Ice cream headache: A headache that occurs when one puts ice, a cold food or chilled beverage in the mouth. Ice cream is by far the most frequent offender. The headache occurs regardless of whether or not the individual suffers from other types of headache, such as migraine.
Ice cream headache is characterized by a stabbing, aching pain that begins a few seconds after ingestion of something cold. The pain peaks in 30 to 60 seconds. It is usually located in the midfrontal area (in the middle of the forehead) but may be in the temporal or retro-orbital region (behind the eye). The headache may be accompanied by a toothache. The pain rarely lasts for more a few minutes, if that long.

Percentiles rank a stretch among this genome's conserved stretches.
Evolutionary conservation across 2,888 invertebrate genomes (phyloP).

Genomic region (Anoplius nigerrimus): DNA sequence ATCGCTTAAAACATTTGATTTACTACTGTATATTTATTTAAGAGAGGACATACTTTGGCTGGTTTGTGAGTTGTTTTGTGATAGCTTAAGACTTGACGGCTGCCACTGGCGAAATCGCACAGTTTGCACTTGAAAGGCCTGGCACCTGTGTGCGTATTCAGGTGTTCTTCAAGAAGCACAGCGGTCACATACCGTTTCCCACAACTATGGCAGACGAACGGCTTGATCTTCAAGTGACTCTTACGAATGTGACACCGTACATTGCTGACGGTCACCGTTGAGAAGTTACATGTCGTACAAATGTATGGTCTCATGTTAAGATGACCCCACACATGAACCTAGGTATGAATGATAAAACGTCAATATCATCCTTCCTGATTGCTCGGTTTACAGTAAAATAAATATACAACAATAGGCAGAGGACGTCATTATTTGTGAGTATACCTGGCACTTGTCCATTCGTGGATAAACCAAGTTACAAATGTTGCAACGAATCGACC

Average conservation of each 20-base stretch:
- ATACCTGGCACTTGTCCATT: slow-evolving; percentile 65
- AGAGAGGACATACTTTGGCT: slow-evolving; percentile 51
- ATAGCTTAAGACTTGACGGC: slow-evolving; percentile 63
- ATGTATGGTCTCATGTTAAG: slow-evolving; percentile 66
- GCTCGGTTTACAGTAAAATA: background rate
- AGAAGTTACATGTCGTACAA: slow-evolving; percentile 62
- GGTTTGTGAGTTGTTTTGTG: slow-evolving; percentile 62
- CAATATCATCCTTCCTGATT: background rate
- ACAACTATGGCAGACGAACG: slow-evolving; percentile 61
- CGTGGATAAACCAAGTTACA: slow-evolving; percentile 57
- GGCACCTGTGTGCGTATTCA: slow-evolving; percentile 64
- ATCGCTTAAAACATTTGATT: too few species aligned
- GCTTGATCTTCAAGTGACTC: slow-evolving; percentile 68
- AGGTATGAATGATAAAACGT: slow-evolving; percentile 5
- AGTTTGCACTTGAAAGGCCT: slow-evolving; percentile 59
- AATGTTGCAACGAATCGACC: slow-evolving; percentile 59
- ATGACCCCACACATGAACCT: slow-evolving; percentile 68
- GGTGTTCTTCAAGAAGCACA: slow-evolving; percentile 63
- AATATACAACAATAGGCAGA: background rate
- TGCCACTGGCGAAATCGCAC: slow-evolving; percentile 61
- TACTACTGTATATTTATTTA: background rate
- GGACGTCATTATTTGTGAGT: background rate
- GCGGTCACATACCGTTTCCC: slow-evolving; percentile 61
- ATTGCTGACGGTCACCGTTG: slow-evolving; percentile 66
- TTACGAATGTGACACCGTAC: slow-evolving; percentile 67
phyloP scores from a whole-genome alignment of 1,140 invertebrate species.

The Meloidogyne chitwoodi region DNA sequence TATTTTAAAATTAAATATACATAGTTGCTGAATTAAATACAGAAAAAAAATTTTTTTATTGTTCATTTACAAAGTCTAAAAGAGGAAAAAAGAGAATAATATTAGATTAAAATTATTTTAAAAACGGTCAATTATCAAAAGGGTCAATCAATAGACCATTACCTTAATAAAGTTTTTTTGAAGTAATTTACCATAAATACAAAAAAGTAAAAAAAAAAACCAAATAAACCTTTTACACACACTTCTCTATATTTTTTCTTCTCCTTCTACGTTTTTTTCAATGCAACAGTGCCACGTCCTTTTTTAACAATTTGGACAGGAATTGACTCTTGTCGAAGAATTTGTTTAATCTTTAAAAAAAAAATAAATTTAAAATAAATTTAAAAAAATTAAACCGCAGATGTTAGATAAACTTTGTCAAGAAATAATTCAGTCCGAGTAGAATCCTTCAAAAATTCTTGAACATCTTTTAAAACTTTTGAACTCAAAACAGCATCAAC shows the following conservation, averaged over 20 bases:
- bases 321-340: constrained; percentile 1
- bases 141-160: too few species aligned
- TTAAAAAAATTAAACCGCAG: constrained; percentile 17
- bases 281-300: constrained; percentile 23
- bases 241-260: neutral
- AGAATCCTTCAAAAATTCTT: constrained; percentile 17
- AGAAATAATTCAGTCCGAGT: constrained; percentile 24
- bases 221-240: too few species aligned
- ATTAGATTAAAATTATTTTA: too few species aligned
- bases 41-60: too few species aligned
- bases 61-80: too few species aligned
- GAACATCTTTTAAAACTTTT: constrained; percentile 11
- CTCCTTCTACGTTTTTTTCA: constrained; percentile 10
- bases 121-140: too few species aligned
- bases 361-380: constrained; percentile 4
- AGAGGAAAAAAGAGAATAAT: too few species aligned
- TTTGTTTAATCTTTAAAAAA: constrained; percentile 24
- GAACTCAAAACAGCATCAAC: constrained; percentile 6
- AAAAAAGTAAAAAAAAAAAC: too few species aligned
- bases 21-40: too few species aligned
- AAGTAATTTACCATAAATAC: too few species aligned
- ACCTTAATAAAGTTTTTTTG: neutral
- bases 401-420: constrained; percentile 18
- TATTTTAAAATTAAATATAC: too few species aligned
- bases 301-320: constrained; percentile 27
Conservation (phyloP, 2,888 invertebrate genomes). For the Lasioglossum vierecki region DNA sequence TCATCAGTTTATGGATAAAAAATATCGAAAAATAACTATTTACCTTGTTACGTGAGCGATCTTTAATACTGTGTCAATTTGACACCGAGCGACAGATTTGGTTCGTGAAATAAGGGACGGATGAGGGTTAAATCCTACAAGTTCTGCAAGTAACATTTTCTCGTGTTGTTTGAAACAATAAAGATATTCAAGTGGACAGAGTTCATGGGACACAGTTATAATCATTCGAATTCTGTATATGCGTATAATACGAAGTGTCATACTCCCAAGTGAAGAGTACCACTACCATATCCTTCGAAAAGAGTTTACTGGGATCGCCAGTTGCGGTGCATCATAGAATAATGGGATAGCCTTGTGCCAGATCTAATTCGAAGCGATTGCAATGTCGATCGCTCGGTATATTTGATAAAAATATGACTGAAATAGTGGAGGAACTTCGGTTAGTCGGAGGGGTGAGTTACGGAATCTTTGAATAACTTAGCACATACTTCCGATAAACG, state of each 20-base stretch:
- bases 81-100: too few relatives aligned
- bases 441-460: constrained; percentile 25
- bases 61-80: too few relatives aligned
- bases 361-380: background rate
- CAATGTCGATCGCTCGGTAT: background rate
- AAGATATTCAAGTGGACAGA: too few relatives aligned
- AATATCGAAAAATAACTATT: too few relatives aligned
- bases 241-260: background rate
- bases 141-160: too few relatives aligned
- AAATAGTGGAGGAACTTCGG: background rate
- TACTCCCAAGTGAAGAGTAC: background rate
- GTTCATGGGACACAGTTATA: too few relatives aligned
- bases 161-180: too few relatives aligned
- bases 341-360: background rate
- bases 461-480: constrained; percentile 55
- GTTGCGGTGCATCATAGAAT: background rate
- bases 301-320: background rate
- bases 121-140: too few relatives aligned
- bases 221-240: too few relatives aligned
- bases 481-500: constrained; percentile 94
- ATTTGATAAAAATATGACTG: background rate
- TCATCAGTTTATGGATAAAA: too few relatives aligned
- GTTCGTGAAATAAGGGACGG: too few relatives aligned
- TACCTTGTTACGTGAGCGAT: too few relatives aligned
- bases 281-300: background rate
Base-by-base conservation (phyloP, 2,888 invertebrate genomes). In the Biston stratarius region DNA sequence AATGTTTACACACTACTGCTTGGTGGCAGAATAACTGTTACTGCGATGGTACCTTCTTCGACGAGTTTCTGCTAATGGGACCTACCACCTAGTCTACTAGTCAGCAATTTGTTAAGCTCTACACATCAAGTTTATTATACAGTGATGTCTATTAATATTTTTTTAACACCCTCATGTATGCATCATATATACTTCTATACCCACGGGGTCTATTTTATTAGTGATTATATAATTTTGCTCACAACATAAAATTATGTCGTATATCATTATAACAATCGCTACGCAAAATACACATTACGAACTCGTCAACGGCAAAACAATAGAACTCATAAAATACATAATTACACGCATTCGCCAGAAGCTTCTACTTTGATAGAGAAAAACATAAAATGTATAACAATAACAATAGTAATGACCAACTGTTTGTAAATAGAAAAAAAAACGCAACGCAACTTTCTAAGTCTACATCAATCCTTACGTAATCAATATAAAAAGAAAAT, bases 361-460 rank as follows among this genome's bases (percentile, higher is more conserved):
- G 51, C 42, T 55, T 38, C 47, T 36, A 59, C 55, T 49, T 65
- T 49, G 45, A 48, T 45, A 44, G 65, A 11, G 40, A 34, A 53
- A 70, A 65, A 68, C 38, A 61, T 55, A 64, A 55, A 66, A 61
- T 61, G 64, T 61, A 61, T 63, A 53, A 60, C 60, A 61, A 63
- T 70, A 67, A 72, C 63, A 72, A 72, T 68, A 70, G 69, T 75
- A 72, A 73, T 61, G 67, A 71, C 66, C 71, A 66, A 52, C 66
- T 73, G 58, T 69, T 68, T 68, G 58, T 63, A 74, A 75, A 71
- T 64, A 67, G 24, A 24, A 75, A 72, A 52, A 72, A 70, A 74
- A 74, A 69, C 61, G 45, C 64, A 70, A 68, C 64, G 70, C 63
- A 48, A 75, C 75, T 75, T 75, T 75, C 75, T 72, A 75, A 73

No treatment is required for an ice cream headache and it is not necessary to stop eating ice cream. The headache can be "headed off" by keeping cold foods and icy beverages away from the back of the palate (the roof of the mouth). The pain of an ice cream headache is a form of referred pain. It is referred from palate where it is triggered to the head and sometimes the teeth. An ice cream headache is also called a brain freeze.